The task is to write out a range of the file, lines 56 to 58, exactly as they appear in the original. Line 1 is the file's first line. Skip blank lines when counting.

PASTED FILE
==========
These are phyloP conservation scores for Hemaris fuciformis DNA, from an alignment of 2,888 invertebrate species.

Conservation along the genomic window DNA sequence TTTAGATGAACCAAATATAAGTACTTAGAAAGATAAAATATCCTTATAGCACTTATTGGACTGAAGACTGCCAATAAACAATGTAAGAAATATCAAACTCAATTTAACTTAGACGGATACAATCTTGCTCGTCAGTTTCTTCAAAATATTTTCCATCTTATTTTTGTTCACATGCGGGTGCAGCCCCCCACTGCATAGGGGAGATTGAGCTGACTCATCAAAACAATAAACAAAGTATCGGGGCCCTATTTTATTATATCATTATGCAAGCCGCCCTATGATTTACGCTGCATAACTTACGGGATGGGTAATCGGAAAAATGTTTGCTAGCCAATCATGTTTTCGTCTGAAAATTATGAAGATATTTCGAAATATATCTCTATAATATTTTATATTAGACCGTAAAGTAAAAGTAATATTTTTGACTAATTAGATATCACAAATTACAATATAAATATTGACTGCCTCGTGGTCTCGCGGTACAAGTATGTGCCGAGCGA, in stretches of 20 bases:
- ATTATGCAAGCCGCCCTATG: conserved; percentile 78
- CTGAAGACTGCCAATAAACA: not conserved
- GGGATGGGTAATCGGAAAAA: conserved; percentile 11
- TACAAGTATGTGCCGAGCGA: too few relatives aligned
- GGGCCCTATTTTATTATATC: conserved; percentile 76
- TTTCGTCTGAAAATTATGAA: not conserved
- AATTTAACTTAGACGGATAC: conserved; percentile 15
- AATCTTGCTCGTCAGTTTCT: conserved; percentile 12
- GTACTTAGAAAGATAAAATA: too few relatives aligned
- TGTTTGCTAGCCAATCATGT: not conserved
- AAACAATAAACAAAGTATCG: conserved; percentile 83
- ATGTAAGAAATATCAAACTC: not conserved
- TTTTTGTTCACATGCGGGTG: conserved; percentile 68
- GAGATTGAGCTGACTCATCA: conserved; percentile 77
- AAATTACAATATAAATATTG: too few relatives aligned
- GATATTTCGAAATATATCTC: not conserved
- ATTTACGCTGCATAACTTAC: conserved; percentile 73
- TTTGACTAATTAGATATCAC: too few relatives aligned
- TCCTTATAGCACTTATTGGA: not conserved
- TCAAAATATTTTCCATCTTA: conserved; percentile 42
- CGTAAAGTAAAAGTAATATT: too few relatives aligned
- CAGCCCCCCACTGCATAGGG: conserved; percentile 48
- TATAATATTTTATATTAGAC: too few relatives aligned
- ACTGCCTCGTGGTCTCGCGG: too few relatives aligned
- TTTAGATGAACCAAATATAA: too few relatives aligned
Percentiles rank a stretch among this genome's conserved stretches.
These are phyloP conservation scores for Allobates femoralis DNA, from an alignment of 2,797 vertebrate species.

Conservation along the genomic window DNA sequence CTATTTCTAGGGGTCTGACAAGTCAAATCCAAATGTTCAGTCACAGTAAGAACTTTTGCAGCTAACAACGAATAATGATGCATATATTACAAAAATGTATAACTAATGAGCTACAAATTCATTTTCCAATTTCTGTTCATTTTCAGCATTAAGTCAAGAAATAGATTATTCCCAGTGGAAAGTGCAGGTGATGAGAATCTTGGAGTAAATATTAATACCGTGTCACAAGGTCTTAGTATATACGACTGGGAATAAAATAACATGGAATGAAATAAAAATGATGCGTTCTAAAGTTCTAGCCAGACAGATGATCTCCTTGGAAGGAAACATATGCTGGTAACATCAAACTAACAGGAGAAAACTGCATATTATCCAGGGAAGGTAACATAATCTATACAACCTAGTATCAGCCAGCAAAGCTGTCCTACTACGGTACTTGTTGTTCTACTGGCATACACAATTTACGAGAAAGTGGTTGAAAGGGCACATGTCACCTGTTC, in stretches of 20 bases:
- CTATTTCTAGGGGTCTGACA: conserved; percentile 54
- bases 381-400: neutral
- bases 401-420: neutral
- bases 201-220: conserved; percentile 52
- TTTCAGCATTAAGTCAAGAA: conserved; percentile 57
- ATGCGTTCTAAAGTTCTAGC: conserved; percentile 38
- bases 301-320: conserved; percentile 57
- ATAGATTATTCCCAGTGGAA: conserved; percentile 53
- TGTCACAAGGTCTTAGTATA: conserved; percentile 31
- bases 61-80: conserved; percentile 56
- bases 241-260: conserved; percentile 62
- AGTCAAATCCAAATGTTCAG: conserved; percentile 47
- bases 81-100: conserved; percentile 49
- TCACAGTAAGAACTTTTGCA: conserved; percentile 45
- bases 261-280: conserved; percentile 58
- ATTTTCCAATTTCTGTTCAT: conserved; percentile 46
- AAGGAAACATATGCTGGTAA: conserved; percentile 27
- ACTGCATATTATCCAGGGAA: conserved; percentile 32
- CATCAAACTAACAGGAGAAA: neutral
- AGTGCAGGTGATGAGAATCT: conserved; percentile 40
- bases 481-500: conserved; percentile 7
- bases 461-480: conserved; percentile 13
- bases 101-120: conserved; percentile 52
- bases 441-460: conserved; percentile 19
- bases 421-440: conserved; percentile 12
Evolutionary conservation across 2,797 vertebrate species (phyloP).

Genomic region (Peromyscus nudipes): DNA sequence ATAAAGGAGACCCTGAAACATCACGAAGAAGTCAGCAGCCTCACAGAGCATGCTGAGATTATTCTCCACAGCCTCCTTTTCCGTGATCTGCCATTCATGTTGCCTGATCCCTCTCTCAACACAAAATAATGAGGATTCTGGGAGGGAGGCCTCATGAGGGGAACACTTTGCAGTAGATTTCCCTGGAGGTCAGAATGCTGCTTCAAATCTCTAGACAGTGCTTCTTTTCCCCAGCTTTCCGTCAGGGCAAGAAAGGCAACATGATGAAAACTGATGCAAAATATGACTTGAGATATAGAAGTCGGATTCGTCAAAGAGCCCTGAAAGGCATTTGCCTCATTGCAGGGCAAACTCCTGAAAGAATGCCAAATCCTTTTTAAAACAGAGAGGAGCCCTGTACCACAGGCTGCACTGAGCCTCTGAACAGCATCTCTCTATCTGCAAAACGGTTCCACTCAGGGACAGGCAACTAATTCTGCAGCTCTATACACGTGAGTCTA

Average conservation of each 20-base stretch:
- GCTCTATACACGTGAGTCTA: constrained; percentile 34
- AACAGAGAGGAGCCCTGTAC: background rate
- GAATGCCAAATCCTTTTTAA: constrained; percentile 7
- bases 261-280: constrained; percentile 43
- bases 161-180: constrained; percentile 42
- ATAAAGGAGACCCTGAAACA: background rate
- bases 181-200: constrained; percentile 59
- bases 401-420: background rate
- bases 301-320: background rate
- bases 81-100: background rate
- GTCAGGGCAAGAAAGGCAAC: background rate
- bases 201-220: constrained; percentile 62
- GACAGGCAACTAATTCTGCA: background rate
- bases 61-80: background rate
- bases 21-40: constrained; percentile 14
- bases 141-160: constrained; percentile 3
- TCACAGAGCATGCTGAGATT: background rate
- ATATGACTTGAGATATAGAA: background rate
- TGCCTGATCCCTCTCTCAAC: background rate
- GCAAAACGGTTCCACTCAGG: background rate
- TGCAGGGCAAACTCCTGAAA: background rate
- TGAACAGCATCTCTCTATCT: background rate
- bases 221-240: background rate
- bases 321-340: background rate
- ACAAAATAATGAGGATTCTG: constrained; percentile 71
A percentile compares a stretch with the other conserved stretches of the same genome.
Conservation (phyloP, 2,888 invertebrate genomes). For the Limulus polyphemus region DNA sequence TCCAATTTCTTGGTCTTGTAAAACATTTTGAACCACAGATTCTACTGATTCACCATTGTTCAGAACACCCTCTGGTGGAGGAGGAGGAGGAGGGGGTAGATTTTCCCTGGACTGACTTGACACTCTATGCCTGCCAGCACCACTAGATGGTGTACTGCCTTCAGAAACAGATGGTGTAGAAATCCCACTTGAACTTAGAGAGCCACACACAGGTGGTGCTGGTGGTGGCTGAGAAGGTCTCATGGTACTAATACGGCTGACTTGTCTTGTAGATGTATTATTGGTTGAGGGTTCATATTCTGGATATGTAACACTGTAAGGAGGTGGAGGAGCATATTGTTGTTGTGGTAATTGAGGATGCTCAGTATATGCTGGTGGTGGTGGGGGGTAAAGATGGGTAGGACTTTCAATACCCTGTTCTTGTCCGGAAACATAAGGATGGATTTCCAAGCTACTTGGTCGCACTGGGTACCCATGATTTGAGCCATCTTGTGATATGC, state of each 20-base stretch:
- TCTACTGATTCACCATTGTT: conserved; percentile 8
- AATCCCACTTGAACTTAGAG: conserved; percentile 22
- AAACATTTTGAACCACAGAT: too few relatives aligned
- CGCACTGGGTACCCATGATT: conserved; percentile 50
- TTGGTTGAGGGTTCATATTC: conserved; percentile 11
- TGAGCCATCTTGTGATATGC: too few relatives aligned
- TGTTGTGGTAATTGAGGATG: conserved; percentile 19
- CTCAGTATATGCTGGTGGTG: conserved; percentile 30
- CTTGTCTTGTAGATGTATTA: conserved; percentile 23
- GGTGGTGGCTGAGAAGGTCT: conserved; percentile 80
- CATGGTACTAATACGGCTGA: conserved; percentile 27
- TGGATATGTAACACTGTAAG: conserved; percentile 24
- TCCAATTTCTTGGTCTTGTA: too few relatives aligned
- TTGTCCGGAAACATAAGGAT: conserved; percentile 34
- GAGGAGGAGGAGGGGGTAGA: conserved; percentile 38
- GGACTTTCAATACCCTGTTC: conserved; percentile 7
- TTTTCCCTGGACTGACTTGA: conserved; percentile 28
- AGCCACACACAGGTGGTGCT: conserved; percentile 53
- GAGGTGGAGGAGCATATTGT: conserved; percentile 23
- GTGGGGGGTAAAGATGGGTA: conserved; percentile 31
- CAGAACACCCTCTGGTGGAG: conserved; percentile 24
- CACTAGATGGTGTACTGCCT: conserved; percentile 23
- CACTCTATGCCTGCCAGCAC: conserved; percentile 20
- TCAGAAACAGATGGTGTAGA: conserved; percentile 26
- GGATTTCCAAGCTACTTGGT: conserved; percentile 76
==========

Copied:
Evolutionary conservation across 2,797 vertebrate species (phyloP).

Genomic region (Peromyscus nudipes): DNA sequence ATAAAGGAGACCCTGAAACATCACGAAGAAGTCAGCAGCCTCACAGAGCATGCTGAGATTATTCTCCACAGCCTCCTTTTCCGTGATCTGCCATTCATGTTGCCTGATCCCTCTCTCAACACAAAATAATGAGGATTCTGGGAGGGAGGCCTCATGAGGGGAACACTTTGCAGTAGATTTCCCTGGAGGTCAGAATGCTGCTTCAAATCTCTAGACAGTGCTTCTTTTCCCCAGCTTTCCGTCAGGGCAAGAAAGGCAACATGATGAAAACTGATGCAAAATATGACTTGAGATATAGAAGTCGGATTCGTCAAAGAGCCCTGAAAGGCATTTGCCTCATTGCAGGGCAAACTCCTGAAAGAATGCCAAATCCTTTTTAAAACAGAGAGGAGCCCTGTACCACAGGCTGCACTGAGCCTCTGAACAGCATCTCTCTATCTGCAAAACGGTTCCACTCAGGGACAGGCAACTAATTCTGCAGCTCTATACACGTGAGTCTA

Average conservation of each 20-base stretch: